Bacon and Cheese Quiche

Quiche

There you go, I'm being posh and calling it quiche! It's really a good old bacon and cheese flan. It's a pity that so many poor imitations of this superb rich savoury egg custard are sold by supermarkets and presented to the world on numerous buffets with cheap frozen sausage rolls and those damned miniature scotch eggs.

A good quiche is all about the quality of the ingredients, there's few of them, so they all count. Use a good dry cured bacon (mild smoked if you like), good eggs, double cream not milk, and you won't go far wrong. One other thing, and a very important one, is that most recipes (including Delia) will tell you to cook the quiche at too high a temperature. I've said this before, but I'll say it again - cook the quiche at around 160°C or below; you're making a savoury custard, not an omelette!

I was fortunate to receive Jane Grigson's book "Charcuterie and French Pork Cookery", for my birthday a week or so ago. You see, it's not just me:

Bake in a moderate oven for about 40 minutes. Remember that a quiche is a savoury custard tart; it mustn't cook too quickly or it will curdle.

I feel a bit of a fraud giving a recipe; it's not rocket science, but here's my take on it:

Pastry

6oz Plain Flour
3oz lard (or lard/butter mix)
about ¼ teasp salt
water

Rub the fat into the flour/salt until it resembles breadcrumbs, then add water a little at a time and mix until it forms a dough. In all honesty, I generally make a batch using 1lb flour, 8oz fat and 1 teaspoon of salt, in the food processor. Don't add too much liquid or the pastry will be hard - about 1½ - 2 tablespoons (ish) should be about right for 6oz flour.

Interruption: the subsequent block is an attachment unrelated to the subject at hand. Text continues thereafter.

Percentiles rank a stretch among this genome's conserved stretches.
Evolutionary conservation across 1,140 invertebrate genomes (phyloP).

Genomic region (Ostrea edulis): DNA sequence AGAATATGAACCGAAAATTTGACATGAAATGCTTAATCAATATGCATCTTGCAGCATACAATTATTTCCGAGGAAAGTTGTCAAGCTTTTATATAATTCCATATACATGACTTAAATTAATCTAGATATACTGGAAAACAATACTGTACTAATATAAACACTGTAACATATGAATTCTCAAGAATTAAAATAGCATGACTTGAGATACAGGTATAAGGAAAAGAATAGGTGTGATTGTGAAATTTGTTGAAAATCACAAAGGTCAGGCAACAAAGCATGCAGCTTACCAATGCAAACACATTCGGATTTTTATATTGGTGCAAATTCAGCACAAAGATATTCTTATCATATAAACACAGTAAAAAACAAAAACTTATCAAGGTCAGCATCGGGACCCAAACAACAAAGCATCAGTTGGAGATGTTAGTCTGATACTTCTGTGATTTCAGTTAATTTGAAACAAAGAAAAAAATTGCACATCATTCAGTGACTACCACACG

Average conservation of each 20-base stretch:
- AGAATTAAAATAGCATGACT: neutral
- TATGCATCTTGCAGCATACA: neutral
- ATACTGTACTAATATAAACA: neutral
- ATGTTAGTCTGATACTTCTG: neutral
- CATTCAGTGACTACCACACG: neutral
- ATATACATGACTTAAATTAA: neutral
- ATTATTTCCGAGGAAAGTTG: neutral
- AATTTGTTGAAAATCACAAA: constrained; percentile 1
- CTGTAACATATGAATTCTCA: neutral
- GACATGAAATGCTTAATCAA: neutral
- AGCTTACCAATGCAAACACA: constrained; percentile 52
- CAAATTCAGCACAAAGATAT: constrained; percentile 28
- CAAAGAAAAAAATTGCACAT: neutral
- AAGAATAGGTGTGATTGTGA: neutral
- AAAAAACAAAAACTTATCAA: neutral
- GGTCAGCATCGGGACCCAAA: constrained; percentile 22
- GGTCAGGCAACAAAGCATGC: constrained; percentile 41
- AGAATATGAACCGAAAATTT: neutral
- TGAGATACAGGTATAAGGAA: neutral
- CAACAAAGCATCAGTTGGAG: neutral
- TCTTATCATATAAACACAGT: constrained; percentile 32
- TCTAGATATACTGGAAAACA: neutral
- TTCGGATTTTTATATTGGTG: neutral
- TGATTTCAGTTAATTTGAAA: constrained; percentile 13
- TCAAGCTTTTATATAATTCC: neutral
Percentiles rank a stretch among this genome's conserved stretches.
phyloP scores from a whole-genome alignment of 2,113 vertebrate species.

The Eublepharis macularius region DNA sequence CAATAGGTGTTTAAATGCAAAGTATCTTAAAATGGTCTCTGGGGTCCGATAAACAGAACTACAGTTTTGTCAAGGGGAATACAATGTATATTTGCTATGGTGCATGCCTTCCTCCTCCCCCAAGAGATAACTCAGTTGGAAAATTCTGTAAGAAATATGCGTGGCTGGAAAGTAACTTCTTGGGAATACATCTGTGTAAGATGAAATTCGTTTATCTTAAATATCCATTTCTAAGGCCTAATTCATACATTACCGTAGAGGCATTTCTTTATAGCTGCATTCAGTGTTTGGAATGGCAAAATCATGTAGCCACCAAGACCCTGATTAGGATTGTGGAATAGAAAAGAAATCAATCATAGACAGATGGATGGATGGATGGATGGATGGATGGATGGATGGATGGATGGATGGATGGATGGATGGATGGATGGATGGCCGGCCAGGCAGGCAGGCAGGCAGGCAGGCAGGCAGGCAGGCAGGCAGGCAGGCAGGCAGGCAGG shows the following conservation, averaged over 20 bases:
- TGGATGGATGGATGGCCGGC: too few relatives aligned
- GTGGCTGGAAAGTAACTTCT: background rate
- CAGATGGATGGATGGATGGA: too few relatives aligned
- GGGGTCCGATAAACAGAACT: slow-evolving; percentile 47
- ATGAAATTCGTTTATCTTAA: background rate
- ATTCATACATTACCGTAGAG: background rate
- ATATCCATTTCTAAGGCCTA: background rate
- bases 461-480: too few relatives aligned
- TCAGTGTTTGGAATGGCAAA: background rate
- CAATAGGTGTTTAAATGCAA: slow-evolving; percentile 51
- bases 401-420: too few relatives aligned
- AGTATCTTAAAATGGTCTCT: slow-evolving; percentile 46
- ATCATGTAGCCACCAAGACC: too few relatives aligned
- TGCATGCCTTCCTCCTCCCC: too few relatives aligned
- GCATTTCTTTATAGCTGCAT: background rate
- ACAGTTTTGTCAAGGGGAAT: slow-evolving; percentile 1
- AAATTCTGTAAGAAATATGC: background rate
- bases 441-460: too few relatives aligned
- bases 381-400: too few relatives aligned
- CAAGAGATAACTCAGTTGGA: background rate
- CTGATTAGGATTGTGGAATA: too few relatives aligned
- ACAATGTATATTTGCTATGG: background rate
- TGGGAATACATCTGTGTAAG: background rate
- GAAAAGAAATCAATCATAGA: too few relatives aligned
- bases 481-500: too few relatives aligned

Use the pastry to line a loose bottomed flan tin (approx. 7½ inch diameter) then prick the base with a fork, line it with parchment paper, fill with baking beads, or rice or dried beans, and bake it at 180°C for 15 minutes. Remove the beads and parchment and bake it for a further 5 minutes. Reduce the oven temperature to 160°C ready for the next stage.

Filling

6 - 8oz bacon
2 - 3oz grated cheese
¾ pint double cream
3 eggs
Salt and pepper

While the pastry is cooking, fry the bacon, remove the rind and discard it and cut the bacon into small pieces. Mix the eggs and cream and season. Sprinkle the bacon over the base of the pastry followed by the cheese then fill with the egg/cream mix. I do this while the pastry case is still on the oven shelf to avoid spillage. Bake it at 160°C for 40 minutes or so until it's set.

It can be eaten warm, but according to my wife is better eaten at room temperature the following day.

Oh, and if your doing a buffet, make sure that the sausage rolls and scotch eggs are the 'Real McCoy':

Sausage rolls and scotch eggs

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There are four comments

Robert

And ear’s me wiv nothing better to do and thinking about doing cheese and onion pie for the punters. This has been at the back of my mind for some time, just wondering how these Vancouverites will take to this ‘posh comfort’ food. ;-)
By the way; it smell good from here. :-)

Robert, (Email ) - 05-04-’11 17:25
Phil

Robert

See my next post, we must be telepathic!

http://www.localfoodheroes.co.uk/weblog/..

Phil, (Email ) (URL) - 05-04-’11 19:33
Robert

Phil, Question.

Green bacon or smoked??

Robert, (Email ) - 08-05-’11 08:28
Phil

This time I used green, but a lightly smoked bacon is even better, in my opinion.

Phil, (Email ) (URL) - 09-05-’11 18:28

I'm somewhat incapacitated at present so replies may take some time. Please post urgent enquiries at the www.sausagemaking.org forum.

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